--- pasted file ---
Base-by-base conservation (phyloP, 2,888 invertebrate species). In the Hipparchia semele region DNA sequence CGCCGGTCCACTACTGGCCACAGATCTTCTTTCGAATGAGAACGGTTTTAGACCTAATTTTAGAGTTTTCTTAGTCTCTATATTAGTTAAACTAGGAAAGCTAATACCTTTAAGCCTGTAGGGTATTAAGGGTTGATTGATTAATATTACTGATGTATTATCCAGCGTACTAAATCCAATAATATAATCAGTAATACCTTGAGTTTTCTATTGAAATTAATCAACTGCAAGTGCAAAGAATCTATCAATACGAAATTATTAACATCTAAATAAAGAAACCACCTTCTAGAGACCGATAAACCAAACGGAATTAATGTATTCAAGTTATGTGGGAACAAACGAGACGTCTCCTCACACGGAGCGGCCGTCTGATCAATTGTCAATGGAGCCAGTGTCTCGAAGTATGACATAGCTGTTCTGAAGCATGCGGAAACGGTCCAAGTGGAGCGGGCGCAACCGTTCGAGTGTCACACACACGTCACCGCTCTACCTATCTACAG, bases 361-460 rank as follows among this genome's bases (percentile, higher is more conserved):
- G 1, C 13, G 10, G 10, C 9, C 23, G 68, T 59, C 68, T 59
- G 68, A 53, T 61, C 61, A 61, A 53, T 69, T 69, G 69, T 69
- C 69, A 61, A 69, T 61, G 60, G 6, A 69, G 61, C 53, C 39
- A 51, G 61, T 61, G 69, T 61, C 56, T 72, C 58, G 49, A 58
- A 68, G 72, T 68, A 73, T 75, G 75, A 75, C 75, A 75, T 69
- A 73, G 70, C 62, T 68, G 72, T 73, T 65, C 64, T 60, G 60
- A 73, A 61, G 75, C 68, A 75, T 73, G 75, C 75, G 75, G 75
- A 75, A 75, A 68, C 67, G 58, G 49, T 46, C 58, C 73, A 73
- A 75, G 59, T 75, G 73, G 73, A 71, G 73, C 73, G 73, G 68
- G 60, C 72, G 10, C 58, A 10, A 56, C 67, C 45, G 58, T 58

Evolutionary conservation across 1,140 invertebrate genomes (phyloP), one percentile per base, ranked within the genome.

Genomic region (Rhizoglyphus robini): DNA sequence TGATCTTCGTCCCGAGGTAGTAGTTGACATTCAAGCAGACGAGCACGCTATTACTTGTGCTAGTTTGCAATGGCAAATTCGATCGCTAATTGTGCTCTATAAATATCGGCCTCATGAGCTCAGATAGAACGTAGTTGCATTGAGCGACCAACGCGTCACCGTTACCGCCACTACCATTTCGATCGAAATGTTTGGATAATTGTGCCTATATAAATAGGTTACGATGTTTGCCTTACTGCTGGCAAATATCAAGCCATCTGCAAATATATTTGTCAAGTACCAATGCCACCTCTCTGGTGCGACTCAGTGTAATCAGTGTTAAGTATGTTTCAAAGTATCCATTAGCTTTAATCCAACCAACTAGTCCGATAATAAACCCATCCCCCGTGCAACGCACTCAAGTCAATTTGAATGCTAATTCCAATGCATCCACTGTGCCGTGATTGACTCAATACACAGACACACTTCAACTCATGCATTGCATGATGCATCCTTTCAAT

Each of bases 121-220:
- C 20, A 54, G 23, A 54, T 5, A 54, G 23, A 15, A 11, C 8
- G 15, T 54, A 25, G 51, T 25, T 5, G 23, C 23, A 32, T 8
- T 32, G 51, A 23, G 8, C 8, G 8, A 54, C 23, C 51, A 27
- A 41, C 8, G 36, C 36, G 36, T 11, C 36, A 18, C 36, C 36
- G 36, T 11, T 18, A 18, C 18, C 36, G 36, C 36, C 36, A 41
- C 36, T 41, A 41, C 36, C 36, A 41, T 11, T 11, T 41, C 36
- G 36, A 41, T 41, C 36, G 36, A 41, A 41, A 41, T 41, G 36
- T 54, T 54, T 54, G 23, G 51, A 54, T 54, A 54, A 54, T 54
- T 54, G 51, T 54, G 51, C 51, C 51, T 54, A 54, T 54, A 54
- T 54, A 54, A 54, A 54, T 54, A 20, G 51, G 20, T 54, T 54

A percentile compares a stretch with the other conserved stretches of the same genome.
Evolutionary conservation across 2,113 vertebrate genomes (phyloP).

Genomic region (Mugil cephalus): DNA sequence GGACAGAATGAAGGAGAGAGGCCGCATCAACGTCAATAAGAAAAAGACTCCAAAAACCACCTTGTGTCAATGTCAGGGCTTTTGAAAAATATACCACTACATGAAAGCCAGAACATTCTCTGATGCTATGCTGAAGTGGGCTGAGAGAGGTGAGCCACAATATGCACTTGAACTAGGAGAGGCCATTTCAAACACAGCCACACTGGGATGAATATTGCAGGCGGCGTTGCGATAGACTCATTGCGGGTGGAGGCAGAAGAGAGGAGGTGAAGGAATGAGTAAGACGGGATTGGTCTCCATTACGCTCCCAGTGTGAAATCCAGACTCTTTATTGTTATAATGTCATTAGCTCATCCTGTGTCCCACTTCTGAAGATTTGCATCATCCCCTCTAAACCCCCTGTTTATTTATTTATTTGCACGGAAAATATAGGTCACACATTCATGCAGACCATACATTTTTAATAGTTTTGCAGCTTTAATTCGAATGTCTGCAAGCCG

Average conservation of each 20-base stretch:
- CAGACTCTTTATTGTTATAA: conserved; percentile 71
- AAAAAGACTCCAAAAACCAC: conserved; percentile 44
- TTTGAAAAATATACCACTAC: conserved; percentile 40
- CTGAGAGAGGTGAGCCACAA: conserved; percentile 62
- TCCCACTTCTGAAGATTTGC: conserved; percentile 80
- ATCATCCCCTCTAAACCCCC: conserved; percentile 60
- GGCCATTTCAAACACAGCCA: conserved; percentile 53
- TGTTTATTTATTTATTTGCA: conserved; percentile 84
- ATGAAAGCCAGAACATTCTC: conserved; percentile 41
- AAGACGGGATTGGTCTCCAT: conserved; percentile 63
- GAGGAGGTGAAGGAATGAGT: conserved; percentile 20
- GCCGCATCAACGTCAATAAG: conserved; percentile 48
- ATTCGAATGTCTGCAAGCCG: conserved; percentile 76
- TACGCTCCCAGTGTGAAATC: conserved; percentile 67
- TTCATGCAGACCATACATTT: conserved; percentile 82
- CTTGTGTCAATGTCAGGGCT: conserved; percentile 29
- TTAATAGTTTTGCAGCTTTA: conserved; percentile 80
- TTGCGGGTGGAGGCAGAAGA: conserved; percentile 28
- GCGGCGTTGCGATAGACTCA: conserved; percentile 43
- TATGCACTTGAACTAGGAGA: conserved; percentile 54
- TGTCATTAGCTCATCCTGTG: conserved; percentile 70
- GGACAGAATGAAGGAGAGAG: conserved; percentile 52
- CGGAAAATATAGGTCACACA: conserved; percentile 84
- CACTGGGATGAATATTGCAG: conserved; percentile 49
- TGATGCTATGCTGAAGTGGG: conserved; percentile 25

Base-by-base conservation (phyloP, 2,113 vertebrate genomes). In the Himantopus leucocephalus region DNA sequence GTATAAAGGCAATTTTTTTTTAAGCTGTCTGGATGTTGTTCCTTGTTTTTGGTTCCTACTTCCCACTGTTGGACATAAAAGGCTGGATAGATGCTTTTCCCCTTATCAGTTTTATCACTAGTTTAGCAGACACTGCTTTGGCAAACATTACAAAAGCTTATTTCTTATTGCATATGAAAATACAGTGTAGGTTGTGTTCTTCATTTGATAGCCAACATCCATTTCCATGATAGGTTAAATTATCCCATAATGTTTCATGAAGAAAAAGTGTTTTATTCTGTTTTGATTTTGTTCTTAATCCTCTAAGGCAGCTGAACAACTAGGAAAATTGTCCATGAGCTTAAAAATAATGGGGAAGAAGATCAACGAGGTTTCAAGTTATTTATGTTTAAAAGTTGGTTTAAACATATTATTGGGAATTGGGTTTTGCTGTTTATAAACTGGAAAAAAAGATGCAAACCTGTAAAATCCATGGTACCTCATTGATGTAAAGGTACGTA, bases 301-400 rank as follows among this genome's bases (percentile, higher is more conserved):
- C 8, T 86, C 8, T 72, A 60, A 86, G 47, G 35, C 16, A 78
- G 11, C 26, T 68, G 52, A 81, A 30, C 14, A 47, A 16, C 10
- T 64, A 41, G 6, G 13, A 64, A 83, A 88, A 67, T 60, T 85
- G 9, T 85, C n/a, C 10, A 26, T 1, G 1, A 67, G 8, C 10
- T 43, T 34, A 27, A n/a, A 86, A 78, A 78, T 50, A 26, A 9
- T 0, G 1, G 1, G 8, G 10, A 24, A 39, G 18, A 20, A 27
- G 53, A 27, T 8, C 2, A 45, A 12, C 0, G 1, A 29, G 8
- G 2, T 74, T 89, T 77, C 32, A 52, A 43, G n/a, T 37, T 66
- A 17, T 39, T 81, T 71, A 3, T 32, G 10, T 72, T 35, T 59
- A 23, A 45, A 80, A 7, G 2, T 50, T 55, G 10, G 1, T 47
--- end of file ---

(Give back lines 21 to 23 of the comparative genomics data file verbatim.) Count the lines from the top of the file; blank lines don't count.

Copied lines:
- G 36, A 41, T 41, C 36, G 36, A 41, A 41, A 41, T 41, G 36
- T 54, T 54, T 54, G 23, G 51, A 54, T 54, A 54, A 54, T 54
- T 54, G 51, T 54, G 51, C 51, C 51, T 54, A 54, T 54, A 54